CB1 signaling and intestinal tumor growth in ApcMin/+ mice. To further explore the in vivo significance of endocannabinoid signaling in CRC progression, we examined the consequences of either silencing or enhancing cannabinoid signaling in ApcMin/+ mice by deletion of cannabinoid receptor genes or by treatment with a selective CB antagonist or agonist. ApcMin/+ mice have widely been used to study CRC progression because they contain a germ-line mutation in the APC gene and, like humans, spontaneously develop multiple polyps in the intestine. Moreover, the reduction of CB1 expression was not observed in intestinal adenomas as compared with the adjacent normal tissues in Cnr1+/+/ApcMin/+ mice (Supplementary Fig. S1C). As a first step, we investigated the effect of the loss of Cnr1 or Cnr2 in ApcMin/+ mice. Thirteen-week-old male CB1-deficient ApcMin/+ mice exhibited 2.5- to 3.8-fold increases in small intestinal (Fig. 3A) and colonic (Fig. 3B) polyp burden relative to littermate control mice (Cnr1+/+/ApcMin/+). Disruption of Cnr1 in particular resulted in a >10-fold increase in the number of large polyps (> 2 mm) in the small intestine. In contrast, deletion of Cnr2 had no effect on intestinal polyp burden (Fig. 3A and B). Histologic analysis revealed that large, medium, and small polyps from mice of different genotypes were all adenomas (Fig. 3C). These results provide the first genetic evidence that CB1 is involved in regulating polyp growth in vivo.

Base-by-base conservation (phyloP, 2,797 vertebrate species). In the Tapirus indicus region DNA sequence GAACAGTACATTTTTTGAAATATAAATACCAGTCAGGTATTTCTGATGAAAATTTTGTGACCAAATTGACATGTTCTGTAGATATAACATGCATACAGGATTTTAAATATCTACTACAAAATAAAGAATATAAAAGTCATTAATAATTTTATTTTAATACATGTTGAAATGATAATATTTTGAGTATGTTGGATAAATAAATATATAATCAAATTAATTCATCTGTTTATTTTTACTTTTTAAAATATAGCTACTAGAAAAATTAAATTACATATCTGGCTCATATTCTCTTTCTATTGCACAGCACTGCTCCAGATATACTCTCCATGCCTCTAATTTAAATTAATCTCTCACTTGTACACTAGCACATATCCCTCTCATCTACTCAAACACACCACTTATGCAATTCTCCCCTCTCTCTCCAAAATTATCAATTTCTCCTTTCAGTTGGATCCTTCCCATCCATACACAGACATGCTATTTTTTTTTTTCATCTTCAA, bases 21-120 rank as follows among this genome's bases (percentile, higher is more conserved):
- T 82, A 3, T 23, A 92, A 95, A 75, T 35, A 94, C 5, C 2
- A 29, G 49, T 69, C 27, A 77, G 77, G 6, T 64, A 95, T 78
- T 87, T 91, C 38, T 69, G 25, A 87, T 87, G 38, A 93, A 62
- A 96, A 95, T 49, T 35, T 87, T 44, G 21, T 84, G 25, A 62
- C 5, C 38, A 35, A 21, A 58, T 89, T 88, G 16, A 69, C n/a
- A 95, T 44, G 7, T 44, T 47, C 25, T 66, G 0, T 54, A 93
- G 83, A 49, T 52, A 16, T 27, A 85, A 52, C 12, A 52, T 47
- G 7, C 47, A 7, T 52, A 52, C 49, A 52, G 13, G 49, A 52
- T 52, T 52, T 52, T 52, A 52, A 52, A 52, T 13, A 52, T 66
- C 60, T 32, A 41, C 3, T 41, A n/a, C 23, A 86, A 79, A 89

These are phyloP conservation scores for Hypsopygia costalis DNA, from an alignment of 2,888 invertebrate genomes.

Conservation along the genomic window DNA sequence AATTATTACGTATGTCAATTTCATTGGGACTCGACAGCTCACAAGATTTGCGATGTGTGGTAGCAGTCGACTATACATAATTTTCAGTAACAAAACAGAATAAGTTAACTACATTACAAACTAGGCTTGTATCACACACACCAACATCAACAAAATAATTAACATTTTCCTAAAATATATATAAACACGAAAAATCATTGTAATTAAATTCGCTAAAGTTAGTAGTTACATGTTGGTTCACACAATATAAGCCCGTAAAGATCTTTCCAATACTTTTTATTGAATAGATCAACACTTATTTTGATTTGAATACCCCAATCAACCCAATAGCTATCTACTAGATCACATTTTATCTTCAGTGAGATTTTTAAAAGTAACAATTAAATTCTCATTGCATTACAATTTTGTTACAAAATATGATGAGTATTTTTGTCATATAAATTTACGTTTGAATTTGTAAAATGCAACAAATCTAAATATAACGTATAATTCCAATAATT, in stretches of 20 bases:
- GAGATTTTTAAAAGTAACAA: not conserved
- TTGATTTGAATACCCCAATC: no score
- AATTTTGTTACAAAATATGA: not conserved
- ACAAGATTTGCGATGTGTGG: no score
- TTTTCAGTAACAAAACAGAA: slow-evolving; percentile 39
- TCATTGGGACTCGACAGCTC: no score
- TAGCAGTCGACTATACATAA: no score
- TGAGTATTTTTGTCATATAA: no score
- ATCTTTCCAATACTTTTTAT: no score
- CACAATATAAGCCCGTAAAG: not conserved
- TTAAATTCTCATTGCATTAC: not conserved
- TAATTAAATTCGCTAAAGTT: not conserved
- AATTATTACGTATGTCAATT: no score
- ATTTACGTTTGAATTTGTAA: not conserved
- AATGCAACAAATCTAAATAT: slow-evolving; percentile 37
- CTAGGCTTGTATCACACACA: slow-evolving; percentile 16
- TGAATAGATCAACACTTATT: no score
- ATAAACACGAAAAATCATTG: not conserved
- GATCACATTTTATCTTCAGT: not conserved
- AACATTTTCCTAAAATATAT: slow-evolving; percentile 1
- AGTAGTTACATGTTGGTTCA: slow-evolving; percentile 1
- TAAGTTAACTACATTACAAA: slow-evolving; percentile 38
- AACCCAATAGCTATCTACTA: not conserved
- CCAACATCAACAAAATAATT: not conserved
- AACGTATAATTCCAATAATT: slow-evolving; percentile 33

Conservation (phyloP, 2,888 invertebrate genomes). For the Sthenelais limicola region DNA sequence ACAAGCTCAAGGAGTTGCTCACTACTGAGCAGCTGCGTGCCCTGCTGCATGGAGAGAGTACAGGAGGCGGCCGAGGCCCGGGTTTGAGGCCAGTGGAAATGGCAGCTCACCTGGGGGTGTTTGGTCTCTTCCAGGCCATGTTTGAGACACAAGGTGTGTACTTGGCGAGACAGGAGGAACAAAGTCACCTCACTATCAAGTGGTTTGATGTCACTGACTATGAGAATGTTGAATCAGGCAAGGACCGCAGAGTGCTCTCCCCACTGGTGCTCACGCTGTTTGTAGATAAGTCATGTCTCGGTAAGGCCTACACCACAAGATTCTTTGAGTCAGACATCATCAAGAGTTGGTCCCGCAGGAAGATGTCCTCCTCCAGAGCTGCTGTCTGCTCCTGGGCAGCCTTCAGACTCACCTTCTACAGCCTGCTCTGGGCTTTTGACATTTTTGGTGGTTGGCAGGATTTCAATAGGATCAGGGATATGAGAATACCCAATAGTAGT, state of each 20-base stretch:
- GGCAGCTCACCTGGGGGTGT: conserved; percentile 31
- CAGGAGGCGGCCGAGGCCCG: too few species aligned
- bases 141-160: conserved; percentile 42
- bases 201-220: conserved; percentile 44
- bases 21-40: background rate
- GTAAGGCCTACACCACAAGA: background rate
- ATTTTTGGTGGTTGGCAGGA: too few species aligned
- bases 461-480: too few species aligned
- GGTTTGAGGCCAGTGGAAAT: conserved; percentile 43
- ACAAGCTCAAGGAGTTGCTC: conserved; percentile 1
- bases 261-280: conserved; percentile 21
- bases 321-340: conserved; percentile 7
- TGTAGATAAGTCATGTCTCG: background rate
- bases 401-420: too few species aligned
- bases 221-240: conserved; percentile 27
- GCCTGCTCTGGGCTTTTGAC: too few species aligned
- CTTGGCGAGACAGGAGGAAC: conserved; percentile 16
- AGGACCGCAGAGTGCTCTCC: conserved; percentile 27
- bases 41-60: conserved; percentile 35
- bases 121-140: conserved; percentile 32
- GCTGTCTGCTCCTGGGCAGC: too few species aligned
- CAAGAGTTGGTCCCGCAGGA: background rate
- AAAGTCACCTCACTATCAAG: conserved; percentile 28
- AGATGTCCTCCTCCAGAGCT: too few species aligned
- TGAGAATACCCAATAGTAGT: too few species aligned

To determine whether a CB1 antagonist would mimic the phenotypic changes found in Cnr1−/−/ApcMin/+ mice, male Cnr1+/+/ApcMin/+ mice with a genetic background identical to that of Cnr1−/−/ApcMin/+ mice were treated with carboxymethylcellulose with or without a CB1-selective antagonist (AM251) for 7 weeks. The mice treated with AM251 exhibited a 2- to 6-fold increase in small intestinal and colonic tumor burden relative to controls (Fig. 4A and B). Notably, AM251 treatment mainly increased the number of polyps >1 mm in the small intestine, whereas AM251 stimulated the growth of colon polyps of all sizes. Interestingly, ApcMin/+ mice treated with carboxymethylcellulose itself had fewer and smaller polyps than the untreated mice (Figs. 3A and 4A), suggesting that the carboxymethylcellulose has some inhibitory influence on tumor growth in this model. However, this effect was not observed in the large intestine. We further explored the role of CB1 in regulating tumor growth by evaluating the effect of a CB1 agonist in ApcMin/+ mice. Treating Cnr1+/+/ApcMin/+ mice with a CB1 agonist, R-1, in PBS for 8 weeks resulted in half to one sixth as many tumors in the small intestine and colon compared with control mice (Fig. 4C). Again, this effect was consistently observed mostly in terms of fewer large polyps. This finding is interesting because larger polyps are known to have a higher risk of progressing to carcinomas. Similarly, the higher average polyp number of the control group in Fig. 4C than that in Fig. 4A is due to the effect of carboxymethylcellulose and 1-week difference of treatment between two experiments. Unlike the results seen in Cnr1+/+/ApcMin/+ mice, administration of R-1 failed to affect small and large intestinal polyp burden in male Cnr1−/−/ApcMin/+ mice, showing that CB1 is required for the tumor-inhibiting effects of R-1 (Fig. 4D). Collectively, these genetic and pharmacologic results show that silencing of endocannabinoid signaling via CB1 accelerates intestinal adenoma growth and that activation of CB1 attenuates intestinal tumor growth, suggesting that CB1 has tumor suppressor effects.